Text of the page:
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Hemogram-derived ratios as prognostic markers of ICU admission in COVID-19

Abstract

Background

The vast impact of COVID-19 call for the identification of clinical parameter that can help predict a torpid evolution. Among these, endothelial injury has been proposed as one of the main pathophysiological mechanisms underlying the disease, promoting a hyperinflammatory and prothrombotic state leading to worse clinical outcomes. Leukocytes and platelets play a key role in inflammation and thrombogenesis, hence the objective of the current study was to study whether neutrophil-to-lymphocyte ratio (NLR), platelets-to-lymphocyte ratio (PLR), the systemic immune-inflammation index (SII) as well as the new parameter neutrophil-to-platelet ratio (NPR), could help identify patients who at risk of admission at Intensive Care Units.

Methods

A retrospective observational study was performed at HM Hospitales including electronic health records from 2245 patients admitted due to COVID-19 from March 1 to June 10, 2020. Patients were divided into two groups, admitted at ICU or not.

Results

Patients who were admitted at the ICU had significantly higher values in all hemogram-derived ratios at the moment of hospital admission compared to those who did not need ICU admission. Specifically, we found significant differences in NLR (6.9 [4–11.7] vs 4.1 [2.6–7.6], p <  0.0001), PLR (2 [1.4–3.3] vs 1.9 [1.3–2.9], p = 0.023), NPR (3 [2.1–4.2] vs 2.3 [1.6–3.2], p <  0.0001) and SII (13 [6.5–25.7] vs 9 [4.9–17.5], p <  0.0001) compared to those who did not require ICU admission. After multivariable logistic regression models, NPR was the hemogram-derived ratio with the highest predictive value of ICU admission, (OR 1.11 (95% CI: 0.98–1.22, p = 0.055).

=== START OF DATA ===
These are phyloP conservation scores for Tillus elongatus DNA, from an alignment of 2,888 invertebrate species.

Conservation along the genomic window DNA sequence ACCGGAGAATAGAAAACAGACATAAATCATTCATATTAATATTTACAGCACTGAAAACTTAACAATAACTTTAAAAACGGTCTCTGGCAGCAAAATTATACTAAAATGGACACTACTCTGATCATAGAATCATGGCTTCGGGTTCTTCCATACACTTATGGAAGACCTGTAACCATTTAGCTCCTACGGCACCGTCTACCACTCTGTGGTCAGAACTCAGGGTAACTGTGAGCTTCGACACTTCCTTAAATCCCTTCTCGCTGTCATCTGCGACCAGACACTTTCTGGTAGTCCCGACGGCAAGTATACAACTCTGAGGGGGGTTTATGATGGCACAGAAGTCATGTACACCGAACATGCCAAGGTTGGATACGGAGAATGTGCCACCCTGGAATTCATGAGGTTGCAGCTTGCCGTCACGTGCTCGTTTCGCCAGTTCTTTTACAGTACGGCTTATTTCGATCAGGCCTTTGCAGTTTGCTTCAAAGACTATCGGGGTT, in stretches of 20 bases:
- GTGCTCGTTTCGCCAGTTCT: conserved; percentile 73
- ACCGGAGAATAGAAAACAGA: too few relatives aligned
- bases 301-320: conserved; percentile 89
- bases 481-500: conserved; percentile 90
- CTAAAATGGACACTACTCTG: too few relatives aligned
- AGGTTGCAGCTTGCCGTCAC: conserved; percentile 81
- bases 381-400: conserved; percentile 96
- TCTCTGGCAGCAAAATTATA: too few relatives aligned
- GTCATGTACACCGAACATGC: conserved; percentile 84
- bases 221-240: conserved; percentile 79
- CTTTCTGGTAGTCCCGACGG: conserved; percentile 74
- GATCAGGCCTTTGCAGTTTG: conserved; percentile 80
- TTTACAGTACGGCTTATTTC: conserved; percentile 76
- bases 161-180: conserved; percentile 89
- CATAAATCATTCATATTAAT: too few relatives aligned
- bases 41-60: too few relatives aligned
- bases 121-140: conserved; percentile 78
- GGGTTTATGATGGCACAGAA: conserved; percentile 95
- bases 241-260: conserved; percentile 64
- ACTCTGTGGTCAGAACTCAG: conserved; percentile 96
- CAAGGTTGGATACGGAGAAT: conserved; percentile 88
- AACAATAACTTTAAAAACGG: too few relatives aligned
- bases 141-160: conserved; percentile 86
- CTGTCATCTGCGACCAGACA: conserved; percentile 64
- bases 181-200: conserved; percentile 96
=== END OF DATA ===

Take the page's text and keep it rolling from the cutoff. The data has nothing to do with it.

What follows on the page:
Conclusions

Simple, hemogram-derived ratios obtained from early hemogram at hospital admission, especially the novelty NPR, have shown to be useful predictors of risk of ICU admission in patients hospitalized due to COVID-19.

Peer Review reports

Introduction

In December 2019, the first cases of pneumonia of an unknown cause emerged in the city of Wuhan, China. On January 7th a new coronavirus [1] was identified as the cause of what was named by the World Health Organization (WHO) as SARS-CoV-2 [2]. The syndrome developed after infection with this new virus is known as coronavirus disease (COVID-19) [3,4,5] and on March 11, 2020, the WHO declared the outbreak a pandemic [6].

Approximately 80% of infected people have mild to moderate symptoms, while the remaining 20% present a more severe clinical course. Intensive Care Unit (ICU) admission due to COVID-19 due to an acute hypoxemic respiratory failure ranges from 5 to 32% [7,8,9]. The cause of respiratory failure is the development of Acute Respiratory Distress Syndrome (ARDS), and it presents as a diffuse pulmonary inflammatory injury that leads to an increase in pulmonary vascular permeability which in turn severely impairs adequate gas exchange [10]. Severe COVID-19 has been shown to occur in patients with endothelial injury which may activate, through a cytokine release, a hyperinflammatory and procoagulant state. White blood cells, neutrophils, lymphocytes and monocytes, are directly involved in this systemic inflammatory response while platelets are the main mediators of hemostasis.

It has been previously described that severe COVID cases share common analytical abnormalities including increased white blood cells and neutrophils count as well as low lymphocyte counts [11]. Hemogram-derived ratios such as neutrophil-to-lymphocyte ratio (NLR) and platelet-to-lymphocyte ratio (PLR) have been proposed to assess the extension of the systemic inflammation in this context. NLR has been shown to correlate with worse outcome in patients with SARS-Cov-2 infection [12,13,14]. PLR is a not only a marker of acute inflammatory and prothrombotic states but it has been shown to reflect the degree of cytokine release, which might prove useful as a prognostic marker in severe COVID-19 [15].